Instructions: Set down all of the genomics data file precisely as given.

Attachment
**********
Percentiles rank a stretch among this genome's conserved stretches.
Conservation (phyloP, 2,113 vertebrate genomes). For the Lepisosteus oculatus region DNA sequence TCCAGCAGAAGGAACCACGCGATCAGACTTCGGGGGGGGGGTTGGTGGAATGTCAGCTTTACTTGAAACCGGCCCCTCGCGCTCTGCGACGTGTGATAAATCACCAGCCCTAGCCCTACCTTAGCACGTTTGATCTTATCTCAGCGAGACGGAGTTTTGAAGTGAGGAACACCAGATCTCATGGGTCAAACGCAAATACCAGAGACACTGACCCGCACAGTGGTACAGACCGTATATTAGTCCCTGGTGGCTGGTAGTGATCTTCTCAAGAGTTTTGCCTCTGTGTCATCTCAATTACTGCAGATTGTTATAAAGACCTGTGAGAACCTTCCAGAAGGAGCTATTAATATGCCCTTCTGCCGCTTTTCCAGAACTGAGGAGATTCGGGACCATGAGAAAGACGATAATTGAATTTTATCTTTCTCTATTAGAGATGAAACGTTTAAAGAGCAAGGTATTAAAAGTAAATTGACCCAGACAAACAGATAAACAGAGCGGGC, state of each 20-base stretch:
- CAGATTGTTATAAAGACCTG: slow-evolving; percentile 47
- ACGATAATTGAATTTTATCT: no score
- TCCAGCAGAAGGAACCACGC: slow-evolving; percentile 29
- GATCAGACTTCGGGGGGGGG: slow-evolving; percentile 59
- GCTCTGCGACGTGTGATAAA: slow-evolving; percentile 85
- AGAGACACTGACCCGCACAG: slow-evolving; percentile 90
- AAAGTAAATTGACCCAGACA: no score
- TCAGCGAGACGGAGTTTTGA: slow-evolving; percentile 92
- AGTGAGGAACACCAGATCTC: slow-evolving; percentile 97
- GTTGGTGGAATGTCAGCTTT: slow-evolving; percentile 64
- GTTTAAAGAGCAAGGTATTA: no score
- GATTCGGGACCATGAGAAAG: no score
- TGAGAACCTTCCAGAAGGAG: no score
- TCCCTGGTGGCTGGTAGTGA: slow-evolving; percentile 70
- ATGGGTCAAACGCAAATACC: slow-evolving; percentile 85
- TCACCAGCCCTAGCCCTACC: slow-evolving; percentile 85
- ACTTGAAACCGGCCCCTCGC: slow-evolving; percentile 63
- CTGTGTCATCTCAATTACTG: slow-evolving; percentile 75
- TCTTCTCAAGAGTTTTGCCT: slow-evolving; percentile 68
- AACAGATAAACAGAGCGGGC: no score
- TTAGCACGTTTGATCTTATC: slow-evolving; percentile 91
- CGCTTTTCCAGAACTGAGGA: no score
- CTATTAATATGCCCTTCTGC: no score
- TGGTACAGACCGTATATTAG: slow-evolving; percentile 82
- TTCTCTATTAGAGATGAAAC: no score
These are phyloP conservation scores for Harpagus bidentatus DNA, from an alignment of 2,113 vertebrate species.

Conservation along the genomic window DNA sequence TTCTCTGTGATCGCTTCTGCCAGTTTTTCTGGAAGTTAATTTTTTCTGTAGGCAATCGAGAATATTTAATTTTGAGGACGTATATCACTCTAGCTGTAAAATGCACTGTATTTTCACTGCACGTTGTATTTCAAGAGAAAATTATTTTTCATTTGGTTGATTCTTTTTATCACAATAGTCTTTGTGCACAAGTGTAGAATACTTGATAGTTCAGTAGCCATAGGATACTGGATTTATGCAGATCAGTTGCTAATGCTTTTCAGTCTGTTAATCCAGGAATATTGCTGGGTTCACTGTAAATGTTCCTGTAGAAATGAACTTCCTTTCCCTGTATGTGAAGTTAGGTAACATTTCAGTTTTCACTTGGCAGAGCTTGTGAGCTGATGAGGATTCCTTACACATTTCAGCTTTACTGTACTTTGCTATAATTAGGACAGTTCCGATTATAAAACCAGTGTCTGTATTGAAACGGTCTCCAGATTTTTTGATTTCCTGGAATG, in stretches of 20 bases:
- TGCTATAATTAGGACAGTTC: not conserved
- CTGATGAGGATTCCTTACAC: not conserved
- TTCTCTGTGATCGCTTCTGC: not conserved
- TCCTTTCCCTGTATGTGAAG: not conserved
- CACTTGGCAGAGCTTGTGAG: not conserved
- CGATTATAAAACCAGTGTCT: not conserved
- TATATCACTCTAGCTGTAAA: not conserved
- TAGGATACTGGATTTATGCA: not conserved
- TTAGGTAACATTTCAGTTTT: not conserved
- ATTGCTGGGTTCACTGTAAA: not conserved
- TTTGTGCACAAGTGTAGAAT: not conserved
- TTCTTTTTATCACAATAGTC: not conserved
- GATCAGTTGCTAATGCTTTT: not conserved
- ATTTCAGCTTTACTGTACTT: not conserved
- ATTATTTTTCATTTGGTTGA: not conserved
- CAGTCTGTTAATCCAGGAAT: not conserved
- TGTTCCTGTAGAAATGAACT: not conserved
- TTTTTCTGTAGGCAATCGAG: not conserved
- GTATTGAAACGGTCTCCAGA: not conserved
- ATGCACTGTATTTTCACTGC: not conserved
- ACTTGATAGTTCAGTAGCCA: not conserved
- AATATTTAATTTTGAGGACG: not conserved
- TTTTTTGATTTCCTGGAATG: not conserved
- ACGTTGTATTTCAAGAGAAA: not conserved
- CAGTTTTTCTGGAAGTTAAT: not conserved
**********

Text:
Percentiles rank a stretch among this genome's conserved stretches.
Conservation (phyloP, 2,113 vertebrate genomes). For the Lepisosteus oculatus region DNA sequence TCCAGCAGAAGGAACCACGCGATCAGACTTCGGGGGGGGGGTTGGTGGAATGTCAGCTTTACTTGAAACCGGCCCCTCGCGCTCTGCGACGTGTGATAAATCACCAGCCCTAGCCCTACCTTAGCACGTTTGATCTTATCTCAGCGAGACGGAGTTTTGAAGTGAGGAACACCAGATCTCATGGGTCAAACGCAAATACCAGAGACACTGACCCGCACAGTGGTACAGACCGTATATTAGTCCCTGGTGGCTGGTAGTGATCTTCTCAAGAGTTTTGCCTCTGTGTCATCTCAATTACTGCAGATTGTTATAAAGACCTGTGAGAACCTTCCAGAAGGAGCTATTAATATGCCCTTCTGCCGCTTTTCCAGAACTGAGGAGATTCGGGACCATGAGAAAGACGATAATTGAATTTTATCTTTCTCTATTAGAGATGAAACGTTTAAAGAGCAAGGTATTAAAAGTAAATTGACCCAGACAAACAGATAAACAGAGCGGGC, state of each 20-base stretch:
- CAGATTGTTATAAAGACCTG: slow-evolving; percentile 47
- ACGATAATTGAATTTTATCT: no score
- TCCAGCAGAAGGAACCACGC: slow-evolving; percentile 29
- GATCAGACTTCGGGGGGGGG: slow-evolving; percentile 59
- GCTCTGCGACGTGTGATAAA: slow-evolving; percentile 85
- AGAGACACTGACCCGCACAG: slow-evolving; percentile 90
- AAAGTAAATTGACCCAGACA: no score
- TCAGCGAGACGGAGTTTTGA: slow-evolving; percentile 92
- AGTGAGGAACACCAGATCTC: slow-evolving; percentile 97
- GTTGGTGGAATGTCAGCTTT: slow-evolving; percentile 64
- GTTTAAAGAGCAAGGTATTA: no score
- GATTCGGGACCATGAGAAAG: no score
- TGAGAACCTTCCAGAAGGAG: no score
- TCCCTGGTGGCTGGTAGTGA: slow-evolving; percentile 70
- ATGGGTCAAACGCAAATACC: slow-evolving; percentile 85
- TCACCAGCCCTAGCCCTACC: slow-evolving; percentile 85
- ACTTGAAACCGGCCCCTCGC: slow-evolving; percentile 63
- CTGTGTCATCTCAATTACTG: slow-evolving; percentile 75
- TCTTCTCAAGAGTTTTGCCT: slow-evolving; percentile 68
- AACAGATAAACAGAGCGGGC: no score
- TTAGCACGTTTGATCTTATC: slow-evolving; percentile 91
- CGCTTTTCCAGAACTGAGGA: no score
- CTATTAATATGCCCTTCTGC: no score
- TGGTACAGACCGTATATTAG: slow-evolving; percentile 82
- TTCTCTATTAGAGATGAAAC: no score
These are phyloP conservation scores for Harpagus bidentatus DNA, from an alignment of 2,113 vertebrate species.

Conservation along the genomic window DNA sequence TTCTCTGTGATCGCTTCTGCCAGTTTTTCTGGAAGTTAATTTTTTCTGTAGGCAATCGAGAATATTTAATTTTGAGGACGTATATCACTCTAGCTGTAAAATGCACTGTATTTTCACTGCACGTTGTATTTCAAGAGAAAATTATTTTTCATTTGGTTGATTCTTTTTATCACAATAGTCTTTGTGCACAAGTGTAGAATACTTGATAGTTCAGTAGCCATAGGATACTGGATTTATGCAGATCAGTTGCTAATGCTTTTCAGTCTGTTAATCCAGGAATATTGCTGGGTTCACTGTAAATGTTCCTGTAGAAATGAACTTCCTTTCCCTGTATGTGAAGTTAGGTAACATTTCAGTTTTCACTTGGCAGAGCTTGTGAGCTGATGAGGATTCCTTACACATTTCAGCTTTACTGTACTTTGCTATAATTAGGACAGTTCCGATTATAAAACCAGTGTCTGTATTGAAACGGTCTCCAGATTTTTTGATTTCCTGGAATG, in stretches of 20 bases:
- TGCTATAATTAGGACAGTTC: not conserved
- CTGATGAGGATTCCTTACAC: not conserved
- TTCTCTGTGATCGCTTCTGC: not conserved
- TCCTTTCCCTGTATGTGAAG: not conserved
- CACTTGGCAGAGCTTGTGAG: not conserved
- CGATTATAAAACCAGTGTCT: not conserved
- TATATCACTCTAGCTGTAAA: not conserved
- TAGGATACTGGATTTATGCA: not conserved
- TTAGGTAACATTTCAGTTTT: not conserved
- ATTGCTGGGTTCACTGTAAA: not conserved
- TTTGTGCACAAGTGTAGAAT: not conserved
- TTCTTTTTATCACAATAGTC: not conserved
- GATCAGTTGCTAATGCTTTT: not conserved
- ATTTCAGCTTTACTGTACTT: not conserved
- ATTATTTTTCATTTGGTTGA: not conserved
- CAGTCTGTTAATCCAGGAAT: not conserved
- TGTTCCTGTAGAAATGAACT: not conserved
- TTTTTCTGTAGGCAATCGAG: not conserved
- GTATTGAAACGGTCTCCAGA: not conserved
- ATGCACTGTATTTTCACTGC: not conserved
- ACTTGATAGTTCAGTAGCCA: not conserved
- AATATTTAATTTTGAGGACG: not conserved
- TTTTTTGATTTCCTGGAATG: not conserved
- ACGTTGTATTTCAAGAGAAA: not conserved
- CAGTTTTTCTGGAAGTTAAT: not conserved